Ranch life in the Big Sky state through the eyes of one who has lived through it...so far.

Sunday, September 23, 2012

The Curse of the Missing Man


Among the innumerable addendums to our old friend Murphy's Law is one that reads: Whatever can go wrong will, as soon as your husband leaves for a week.

I don't know about town women, but I guarantee all you ranch wives know exactly what I'm talking about. Every horse on the place will be sound and healthy as a…well...horse, until your husband's truck disappears over the hill. Then one of them will immediately fall over and start kicking at its belly. While you're leading the horse around for the nineteenth hour straight per the vet's instructions to prevent the dreaded colic, one dog will jump up a porcupine and get a face full of quills while the other gets hosed by a skunk, and the wind will blow the satellite dish off the roof so the kid is whining louder than either of them. Right then your husband will call and ask, "Hey, honey, how's it going?"

And that's why we call it a Curse.  

The most recent incarnation was when my husband drove my car out to South Dakota to visit his mother, leaving me his 'field pickup'. This is shorthand for 'pickup consigned to the field because it's not safe at highway speed'. I didn't notice the shimmy until I was almost to town. When I parked at the office I saw a front tire was low, so I drove it straight to the tire shop. Problem solved.

Not exactly. An hour later they called me over to take a look at some big metal brace attached to the front tire and explained that it's supposed to curve down, not up, and wow, they'd never seen one bent that bad. And by the way your tire is shot, your spare is dicey and we don't have anything for under a hundred and fifty bucks that will fit it. Then I wobbled almost home (it was a lovely evening to hike that last mile after the dicey spare went flat) and Dad asked if I could haul a couple of plastic water tanks up to the horses and roping calves because the big stock tank had sprung a leak overnight.

Yep, the Curse had struck again.

Vehicle wise, the worst case was in Oregon on a Memorial Day weekend. My husband had barely cleared the state line when my pickup overheated. I watched in dismay as the radiator puked the last of its contents onto the pavement and a neighbor somberly informed me the water pump had gone out. Know how many auto repair shops are open on the last Saturday in May? Zero. That left me with nothing to drive that didn't run on hay, and I was entered in a rodeo on Tuesday night in Caldwell, Idaho.

I hitched a ride to the nearest auto parts store, bought a water pump and a repair manual for a 1989 Dodge Ram and invested two and half days and all of hide on all of my knuckles doing what would have taken my husband one afternoon. By golly, though, I made it to Caldwell.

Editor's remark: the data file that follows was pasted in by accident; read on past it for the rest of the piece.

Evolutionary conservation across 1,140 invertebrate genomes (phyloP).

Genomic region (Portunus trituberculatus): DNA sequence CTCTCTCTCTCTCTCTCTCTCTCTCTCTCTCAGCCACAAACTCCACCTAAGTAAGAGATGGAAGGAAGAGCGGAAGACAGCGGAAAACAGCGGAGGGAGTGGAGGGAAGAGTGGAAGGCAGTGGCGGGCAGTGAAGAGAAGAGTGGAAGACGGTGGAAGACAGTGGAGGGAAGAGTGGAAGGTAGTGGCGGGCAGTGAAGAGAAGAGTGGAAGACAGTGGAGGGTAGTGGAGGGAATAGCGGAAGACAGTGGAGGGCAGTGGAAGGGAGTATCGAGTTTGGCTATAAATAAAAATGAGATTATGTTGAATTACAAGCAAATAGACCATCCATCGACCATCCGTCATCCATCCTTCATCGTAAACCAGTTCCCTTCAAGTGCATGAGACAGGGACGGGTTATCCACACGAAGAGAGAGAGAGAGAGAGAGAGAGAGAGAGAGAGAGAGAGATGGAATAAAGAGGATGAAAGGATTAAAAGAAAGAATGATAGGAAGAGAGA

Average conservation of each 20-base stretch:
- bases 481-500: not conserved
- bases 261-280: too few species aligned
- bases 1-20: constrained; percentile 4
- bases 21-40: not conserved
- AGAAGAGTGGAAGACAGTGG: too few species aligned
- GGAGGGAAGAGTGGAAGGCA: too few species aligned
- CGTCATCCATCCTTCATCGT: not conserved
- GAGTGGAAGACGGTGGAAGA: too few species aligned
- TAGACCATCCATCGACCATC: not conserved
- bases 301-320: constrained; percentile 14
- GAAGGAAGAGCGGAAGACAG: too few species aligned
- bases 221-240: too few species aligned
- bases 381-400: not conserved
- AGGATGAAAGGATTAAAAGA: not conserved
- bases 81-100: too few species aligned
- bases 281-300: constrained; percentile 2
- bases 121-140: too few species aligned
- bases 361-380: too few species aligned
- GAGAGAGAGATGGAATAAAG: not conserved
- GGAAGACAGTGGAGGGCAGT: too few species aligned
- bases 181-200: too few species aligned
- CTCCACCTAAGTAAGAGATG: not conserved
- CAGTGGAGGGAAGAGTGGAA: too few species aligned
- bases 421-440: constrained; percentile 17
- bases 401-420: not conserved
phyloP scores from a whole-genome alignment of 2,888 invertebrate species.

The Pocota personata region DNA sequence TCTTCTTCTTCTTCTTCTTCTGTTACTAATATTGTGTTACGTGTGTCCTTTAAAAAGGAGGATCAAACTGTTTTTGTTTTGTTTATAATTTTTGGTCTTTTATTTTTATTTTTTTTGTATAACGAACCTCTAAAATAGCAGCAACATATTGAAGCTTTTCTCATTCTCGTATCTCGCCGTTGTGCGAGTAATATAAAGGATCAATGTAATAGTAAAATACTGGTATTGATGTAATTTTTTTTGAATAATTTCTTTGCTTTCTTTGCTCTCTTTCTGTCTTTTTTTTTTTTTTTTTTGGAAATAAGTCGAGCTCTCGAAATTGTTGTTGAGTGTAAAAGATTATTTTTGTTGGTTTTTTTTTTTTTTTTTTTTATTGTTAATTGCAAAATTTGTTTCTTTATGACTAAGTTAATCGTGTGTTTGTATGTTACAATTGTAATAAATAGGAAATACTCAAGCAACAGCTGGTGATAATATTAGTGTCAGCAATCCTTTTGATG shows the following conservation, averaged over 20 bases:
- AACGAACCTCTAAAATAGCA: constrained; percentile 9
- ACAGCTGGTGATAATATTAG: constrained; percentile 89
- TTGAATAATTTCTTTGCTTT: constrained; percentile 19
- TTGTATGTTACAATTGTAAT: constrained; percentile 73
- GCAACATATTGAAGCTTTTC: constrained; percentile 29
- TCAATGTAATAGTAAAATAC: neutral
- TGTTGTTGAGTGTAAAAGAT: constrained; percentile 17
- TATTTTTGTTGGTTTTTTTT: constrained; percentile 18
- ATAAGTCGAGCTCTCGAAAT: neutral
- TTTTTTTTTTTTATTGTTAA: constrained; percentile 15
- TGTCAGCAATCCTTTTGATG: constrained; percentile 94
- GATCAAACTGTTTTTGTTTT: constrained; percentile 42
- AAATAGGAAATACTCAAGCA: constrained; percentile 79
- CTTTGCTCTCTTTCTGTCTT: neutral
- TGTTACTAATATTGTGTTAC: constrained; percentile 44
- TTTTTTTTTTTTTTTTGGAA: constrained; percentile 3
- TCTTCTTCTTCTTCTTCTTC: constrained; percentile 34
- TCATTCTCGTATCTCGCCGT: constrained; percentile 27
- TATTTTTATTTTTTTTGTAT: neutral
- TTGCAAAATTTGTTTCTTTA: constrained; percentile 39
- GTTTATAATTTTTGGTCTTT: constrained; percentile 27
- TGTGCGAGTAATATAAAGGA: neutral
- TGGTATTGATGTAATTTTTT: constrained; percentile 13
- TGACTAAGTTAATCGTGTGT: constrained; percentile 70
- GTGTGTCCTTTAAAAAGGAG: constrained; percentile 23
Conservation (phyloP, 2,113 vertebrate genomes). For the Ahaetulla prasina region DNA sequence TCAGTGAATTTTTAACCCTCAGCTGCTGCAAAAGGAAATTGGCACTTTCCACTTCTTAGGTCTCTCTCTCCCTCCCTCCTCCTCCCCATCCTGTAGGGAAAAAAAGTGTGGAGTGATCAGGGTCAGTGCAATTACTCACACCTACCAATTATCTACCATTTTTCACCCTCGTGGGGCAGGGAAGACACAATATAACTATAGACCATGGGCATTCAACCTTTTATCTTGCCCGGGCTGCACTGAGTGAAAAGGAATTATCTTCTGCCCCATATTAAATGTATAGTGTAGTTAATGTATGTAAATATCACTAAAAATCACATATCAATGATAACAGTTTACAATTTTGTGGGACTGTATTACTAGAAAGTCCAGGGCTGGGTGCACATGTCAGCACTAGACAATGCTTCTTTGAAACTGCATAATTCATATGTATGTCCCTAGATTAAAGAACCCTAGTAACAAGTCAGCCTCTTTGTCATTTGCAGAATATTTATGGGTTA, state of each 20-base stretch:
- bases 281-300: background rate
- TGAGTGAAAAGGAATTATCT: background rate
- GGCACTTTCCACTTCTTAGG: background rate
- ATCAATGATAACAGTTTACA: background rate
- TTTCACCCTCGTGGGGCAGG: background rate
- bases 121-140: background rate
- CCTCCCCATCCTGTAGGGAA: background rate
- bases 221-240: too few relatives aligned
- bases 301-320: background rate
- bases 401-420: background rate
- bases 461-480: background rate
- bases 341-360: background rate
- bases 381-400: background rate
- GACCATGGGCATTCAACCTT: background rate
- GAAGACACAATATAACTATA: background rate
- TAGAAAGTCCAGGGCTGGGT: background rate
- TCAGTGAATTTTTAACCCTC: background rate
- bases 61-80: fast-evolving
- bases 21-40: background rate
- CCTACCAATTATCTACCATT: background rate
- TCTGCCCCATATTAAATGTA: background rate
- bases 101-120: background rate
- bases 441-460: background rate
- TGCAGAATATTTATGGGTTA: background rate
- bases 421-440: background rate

The next time he left it was the mainline to our community water system that broke. I showered at the gym and hauled drinking and toilet water for three days while they waited for a backhoe to come and dig up the line. A backhoe just like the one my husband--had he only been around--could have immediately borrowed from his boss, saving me from missing a single flush.

Curses, again.

Then there was the evening I was home alone and heard weird, moaning noises coming from the sagebrush on the other side of our horse pasture and found a woman sitting there in the dirt, high as a kite, singing to the birdies. I don't believe even my husband would have been much help with her. I went ahead and called The Man.   

I can't help but wonder: is there also a Missing Woman Curse? Do things fall apart when I'm gone? I believe they must. In fact, from the looks of the house, it appears the minute I leave the broom and the toilet brush both malfunction. 

Curse them. 

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4 comments:

Linda G. said...

Ha! We have our own version of the Missing Man Curse around here. When the snow flies, you can bet the biggest storms (the kind measured in feet instead of inches) only happen when TG is at the theater. Since the show must go on, who gets stuck with the snow shovel at home? You guessed it. *wry grin*

Last year we finally caved and bought a snow-thrower. Didn't get more than a trace of snow all winter. Hey, whatever works...

Cynthia D'Alba said...

YES! My man has been gone for a week. I'm supposed to mow the grass. Umm, afraid to start it because I KNOW something will go wrong! So far (fingers crossed) nothing has gone wrong on this trip

However, when I'm out of town, not only does the broom run away with the toilet brush, my dishwasher doesn't work, my vacuum has no power and the dust clothes hide. Know what I mean?

Anonymous said...

Your sister Lola here. My problem is a little different. When we were living in small town Montana and I left town for a few days or more, my husband got invites to dinner every single night and was always sent the leftovers for lunch the next day. The people of the town felt so sorry for him batching it on his own. When he left for an extended period, no invitations to dinner. I could have starved to death and no one would notice!!

Kari Lynn Dell said...

Linda: Works every time. My husband blames South Dakota's drought of the late eighties on that damn neighbor who bought a tractor-mounted snowblower.

Cyndi: I have to be very careful what I say because other than his utter inability to scrub a toilet, my husband does pretty good with the housework. I'm the one who drives him nuts with how I do the dishes. Hey, when the drainboard is full, the dishes are done. I don't do no stinkin' dishtowels.